Whether used for spraying, checking crops or livestock, handling chores or just basic transportation, today's ATV continues to gain greater acceptance as a needed and valuable tool for the farm.
Because of this, we persuaded our Team FIN farmers to stay a few more days after testing pickups for our Truck Rodeo (see October issue, page 4) to give their opinions of the latest four-wheelers on the market. All were eager to help.
Serious protocol. First we developed testing protocol to include braking and handling, pulling and hauling a heavy load, driving over rough terrain, and the comfort, convenience, maintenance and service of the machines. We then asked Arctic Cat, Bombardier, Honda, Kawasaki, Polaris, Suzuki and Yamaha to supply one model that best fits the farm market. All but Bombardier sent machines (the new Traxter wasn't available yet) and safety equipment.
Not all the companies brought their largest model, so farmers were asked to consider size differences to make fair comparisons. They rated the ATVs in each event on a scale of 1 (poor) to 5 (excellent).
Even though it only "won" the hauling event, Yamaha's Grizzly received the highest overall average score of 3.9. The Arctic Cat 500 and Kawasaki Prairie 300 had very close scores of 3.85 and 3.8, respectively, and the Suzuki Quadrunner 500 and Honda FourTrax Foreman ES tied at 3.7. The Polaris Sportsman 500 was just a shade behind at 3.65.
The top-rated machine and the bottom-rated one were separated by only a quarter of a point in overall average score. One farmer aptly summed up the performance of the ATVs when he said, "All the machines were quite good; there were no real dogs here."
However, differences in these iron horses do exist. As an astute buyer, you need to define your needs in horsepower, powertrain, operator comfort and service ease - and even consider dealer support - and then select which features best fit your use criteria.
Braking and handling, unloaded. The farmers tested braking and backing up by maneuvering through pylons, then driving on sections of a road course. All the machines scored well, within a half point of each other.
The Kawasaki, the smallest horsepower rig tested (although not lightest in weight), drove to top honors in this category. Farmers were impressed with the 290-cc, air-cooled, four-stroke engine, claiming it handled the hills as well as the 500- to 600-cc machines. And its automatic tranny was a hit with most testers, who stated they'd rather put the machine in gear and go than bother with shifting any day.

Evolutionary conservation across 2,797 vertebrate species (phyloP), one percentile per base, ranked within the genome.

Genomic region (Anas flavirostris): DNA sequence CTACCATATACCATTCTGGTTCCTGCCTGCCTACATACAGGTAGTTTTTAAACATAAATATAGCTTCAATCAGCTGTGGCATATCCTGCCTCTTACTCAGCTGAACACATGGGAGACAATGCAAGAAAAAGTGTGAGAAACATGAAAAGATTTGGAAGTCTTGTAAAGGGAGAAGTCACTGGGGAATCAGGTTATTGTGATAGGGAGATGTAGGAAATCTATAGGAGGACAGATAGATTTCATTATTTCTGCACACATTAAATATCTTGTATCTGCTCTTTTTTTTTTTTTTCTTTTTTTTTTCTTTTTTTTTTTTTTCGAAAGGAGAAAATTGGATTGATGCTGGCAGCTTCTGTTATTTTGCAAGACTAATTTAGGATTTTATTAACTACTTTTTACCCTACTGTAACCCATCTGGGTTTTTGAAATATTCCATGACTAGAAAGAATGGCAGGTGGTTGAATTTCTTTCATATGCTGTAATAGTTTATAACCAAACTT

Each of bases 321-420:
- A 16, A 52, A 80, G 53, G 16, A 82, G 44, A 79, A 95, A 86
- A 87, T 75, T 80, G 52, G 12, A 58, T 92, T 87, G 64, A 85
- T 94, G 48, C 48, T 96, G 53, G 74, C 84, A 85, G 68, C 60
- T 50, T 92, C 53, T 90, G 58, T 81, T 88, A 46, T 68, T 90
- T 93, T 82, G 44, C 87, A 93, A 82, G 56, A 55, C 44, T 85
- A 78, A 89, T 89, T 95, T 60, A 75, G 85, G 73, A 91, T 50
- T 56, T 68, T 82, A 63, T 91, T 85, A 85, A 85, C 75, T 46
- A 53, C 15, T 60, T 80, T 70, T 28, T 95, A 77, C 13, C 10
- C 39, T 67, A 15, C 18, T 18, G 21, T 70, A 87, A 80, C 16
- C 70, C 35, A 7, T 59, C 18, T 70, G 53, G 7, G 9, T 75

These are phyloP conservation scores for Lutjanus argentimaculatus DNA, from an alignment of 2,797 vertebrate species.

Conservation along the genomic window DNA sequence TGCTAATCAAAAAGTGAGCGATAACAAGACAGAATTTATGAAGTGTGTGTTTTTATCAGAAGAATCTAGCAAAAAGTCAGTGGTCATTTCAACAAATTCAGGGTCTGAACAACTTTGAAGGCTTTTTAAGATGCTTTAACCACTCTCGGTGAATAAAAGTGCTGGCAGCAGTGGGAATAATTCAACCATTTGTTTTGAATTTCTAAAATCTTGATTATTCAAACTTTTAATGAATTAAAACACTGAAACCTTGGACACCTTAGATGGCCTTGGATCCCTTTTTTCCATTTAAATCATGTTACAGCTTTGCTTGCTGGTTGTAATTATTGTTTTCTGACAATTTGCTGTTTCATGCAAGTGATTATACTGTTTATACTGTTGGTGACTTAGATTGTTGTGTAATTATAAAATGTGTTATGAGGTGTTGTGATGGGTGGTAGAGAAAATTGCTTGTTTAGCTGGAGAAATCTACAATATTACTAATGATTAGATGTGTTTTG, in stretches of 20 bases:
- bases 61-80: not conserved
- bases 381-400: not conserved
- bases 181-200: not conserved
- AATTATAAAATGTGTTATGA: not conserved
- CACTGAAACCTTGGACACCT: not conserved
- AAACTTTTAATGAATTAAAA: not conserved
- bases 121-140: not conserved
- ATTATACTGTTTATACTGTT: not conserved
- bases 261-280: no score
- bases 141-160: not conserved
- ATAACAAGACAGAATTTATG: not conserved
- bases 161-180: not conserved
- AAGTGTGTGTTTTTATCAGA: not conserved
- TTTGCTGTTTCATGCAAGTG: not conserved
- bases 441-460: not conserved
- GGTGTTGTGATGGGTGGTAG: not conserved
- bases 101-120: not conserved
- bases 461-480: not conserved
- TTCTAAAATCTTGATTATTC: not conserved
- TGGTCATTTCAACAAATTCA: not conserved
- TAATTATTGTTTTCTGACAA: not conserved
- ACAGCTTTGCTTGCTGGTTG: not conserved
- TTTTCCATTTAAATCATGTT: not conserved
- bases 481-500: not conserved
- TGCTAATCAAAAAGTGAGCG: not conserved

"The Grizzly [Yamaha] offered the best engine braking on downhill terrain," said Ohio farmer Daryl Bridenbaugh. A few farmers downgraded it slightly for being somewhat top-heavy while cornering. The massive Yamaha, with a 595-cc engine, and the Polaris, with 499 cc, tied for second place in this category. Nebraska farmer Scott McPheeters thought the Polaris "delivered the tightest turning radius of the group."
Comfort and convenience. During the numerous test rides during the two-day event, farmers continually analyzed each ATV for comfort and convenience, and they were tough. Although the other tests garnered scores ranging from about 3.6 to 4.4, this test scored low with ranges from 3.0 to 3.4. Kawasaki won this category by edging out Arctic Cat, Honda and Yamaha by one tenth of a point.Benefits cited on the Honda included a headlight on the handlebar for good night viewing, a handy digital speedometer, and rear electrical outlet to aid in spraying. Steve Webb from Needham, IN, thought that the Honda "had the most quiet ride of all models," and Illinois farmer Gary Appleby liked the design and styling of both the Honda and Yamaha.
The testers had both praise and concerns about Honda's new push-button shifting, because although it was very easy to shift, the gear changes often jolted the rider. Testers went back and forth on Polaris's and Yamaha's 4-wd on-the-go shift button, but in the end they appreciated it as a feature. "It's nice but you must take your thumb off of the throttle to use it," said Webb.